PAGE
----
#4 Coop Flooring & Interior Layout
The flooring of a small chicken coop should be completely sealed to prevent drafts, and waterproof caulk should be used to seal any holes.
One side of the interior should have roosts, while the other should have nesting boxes. The roosts should be elevated and closed by a door to keep the chickens safe at night.
The door leading into the coop should be large enough for the chickens to get in and out. Ensure the door has a lock only a person can lock and unlock.
Manual open and close doors are the most common, but automatic doors are available depending on your budget.
Here’s a fun demonstration on building your DIY chicken coop:
Three Easy Small Chicken Coop Plans
If you’re starting with chicken keeping and looking for easy small chicken coop plans, you’re in the right place!
Here are three simple and affordable options you can build on a weekend, regardless of your level of woodworking experience:
#1 Simple A-Frame Small Chicken Coop Plan
The A-frame chicken coop is a classic practical, and beautiful design. This coop features an angled roof that makes it easy to build and provides extra chicken headroom.
The coop plan typically includes a small door for your chickens to come and go, a roosting bar, and a nest box for your hens to lay their eggs.
The A-frame coop is perfect for a small flock of chickens and can quickly move around your yard.
#2 Compact Cube Small Chicken Coop Plan
A compact cube coop is an excellent option for those with limited space. This coop is small and easy to build but still provides ample room for a small flock of chickens.
It typically features a slanted roof, which makes it easy to clean and provides protection from the elements.
The compact cube coop plan usually includes a nest box, a roosting bar, and a small door for your chickens to come and go.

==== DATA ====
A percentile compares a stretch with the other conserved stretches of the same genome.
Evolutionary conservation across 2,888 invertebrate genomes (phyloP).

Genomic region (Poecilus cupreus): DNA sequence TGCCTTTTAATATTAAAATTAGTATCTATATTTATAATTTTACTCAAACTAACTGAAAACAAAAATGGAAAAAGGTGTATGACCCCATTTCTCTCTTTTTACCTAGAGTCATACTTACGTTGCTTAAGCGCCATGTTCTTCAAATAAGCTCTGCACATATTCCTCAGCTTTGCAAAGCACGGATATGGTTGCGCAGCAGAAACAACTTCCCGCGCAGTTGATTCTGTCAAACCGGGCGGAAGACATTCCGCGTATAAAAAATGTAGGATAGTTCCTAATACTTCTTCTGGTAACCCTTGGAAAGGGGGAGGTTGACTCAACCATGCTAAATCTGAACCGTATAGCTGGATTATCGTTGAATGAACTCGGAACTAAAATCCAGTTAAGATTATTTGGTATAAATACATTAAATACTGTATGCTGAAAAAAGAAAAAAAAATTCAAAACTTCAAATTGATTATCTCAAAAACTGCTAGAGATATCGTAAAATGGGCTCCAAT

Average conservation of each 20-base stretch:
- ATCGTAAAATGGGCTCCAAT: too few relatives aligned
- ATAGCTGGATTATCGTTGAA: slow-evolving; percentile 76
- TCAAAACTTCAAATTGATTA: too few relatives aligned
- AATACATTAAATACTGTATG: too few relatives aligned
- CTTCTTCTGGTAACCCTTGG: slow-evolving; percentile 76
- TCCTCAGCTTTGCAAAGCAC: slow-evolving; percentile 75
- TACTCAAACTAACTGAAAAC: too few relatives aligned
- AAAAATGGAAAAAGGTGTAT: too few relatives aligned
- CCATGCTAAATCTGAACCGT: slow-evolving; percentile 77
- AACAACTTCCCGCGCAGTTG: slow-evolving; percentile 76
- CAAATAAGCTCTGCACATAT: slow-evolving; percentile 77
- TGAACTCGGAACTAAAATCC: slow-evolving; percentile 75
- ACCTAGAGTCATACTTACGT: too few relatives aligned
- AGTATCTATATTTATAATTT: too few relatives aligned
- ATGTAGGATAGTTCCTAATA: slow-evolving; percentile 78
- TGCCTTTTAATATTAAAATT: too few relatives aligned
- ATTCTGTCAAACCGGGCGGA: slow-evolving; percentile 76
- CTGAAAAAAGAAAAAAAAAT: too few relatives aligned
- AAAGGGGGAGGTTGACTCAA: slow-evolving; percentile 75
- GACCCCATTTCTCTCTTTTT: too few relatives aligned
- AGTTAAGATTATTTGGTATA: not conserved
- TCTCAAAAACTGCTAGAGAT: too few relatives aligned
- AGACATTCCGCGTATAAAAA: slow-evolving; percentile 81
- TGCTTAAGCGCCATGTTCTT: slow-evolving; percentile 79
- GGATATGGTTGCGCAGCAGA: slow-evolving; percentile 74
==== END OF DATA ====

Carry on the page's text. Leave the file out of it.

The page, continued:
#3 Portable Tractor Small Chicken Coop Plan
The portable chicken tractor is a UNIQUE and FUNCTIONAL option for those who want to move their chickens around their yard.
This coop is built on wheels and can quickly move from one location to another.
The chicken tractor typically features a slanted roof, a roosting bar, and a nest box.
This type of coop is great for those who want to give their chickens access to fresh grass and bugs while keeping them safe from predators.
Regardless of your chosen plan, follow the step-by-step instructions carefully and use the recommended materials and tools.
With time and effort, you’ll have a beautiful coop that your chickens will love to call home!
And if you’re looking for a more eco-friendly option, consider using recycled materials in your build. Not only will this save you money, but it will also reduce your environmental impact.
1. How much space do I need for a small chicken coop?
A small chicken coop can comfortably house 3-5 chickens, so you’ll need at least 12-15 square feet of space.
2. How long does it take to build a small chicken coop?
It depends on the design and your experience level, but it can take anywhere from a few hours to a few days.
3. Can I use recycled materials to build a small chicken coop?
You can use recycled materials such as old pallets or lumber to build a small chicken coop.
4. Do I need a roosting bar in my small chicken coop?
Chickens need a roosting bar to sleep on at night. The bar should be at least 2 inches wide and elevated off the ground.
5. How often should I clean my small chicken coop?
You should clean your small chicken coop at least once a week, removing any soiled bedding and replacing it with fresh bedding.
Now that you know some remarkable small chicken coop plans for novices, let me summarize it all in a heartbeat:
Building a small chicken coop can be a fun and rewarding experience for novice and experienced chicken keepers alike.
You can create a comfortable and safe home for your flock of chickens with the right location, materials, and design.
When planning your small chicken coop, it’s essential to consider the number of chickens you want to breed, the location where the coop will be placed, and the vital features needed for your chickens’ comfort and health.
Proper ventilation is also CRUCIAL to prevent respiratory issues in your chickens.
If you’re new to building a chicken coop, several easy plans are available, such as the A-frame, compact cube, and portable tractor plans.
These plans provide step-by-step instructions and are designed to require fewer materials and labor compared to larger coops.
Lastly, don’t forget that you can also use recycled materials to build your small chicken coop, making it functional and eco-friendly.
Building a beautiful coop for your feathered friends can be a fun and fulfilling project to enhance your backyard and bring you and your chicken joy.
1. Care and Feeding of Backyard Chickens [Internet]. Veterinary Medicine at Illinois. Available from: https://vetmed.illinois.edu/pet-health-columns/care-feeding-backyard-chickens/
2. Alvarado D. Backyard Chicken Coop Design [Internet]. Extension Communications. 2022 [cited 2023 Feb 20]. Available from: https://extension.oregonstate.edu/pub/ec-1644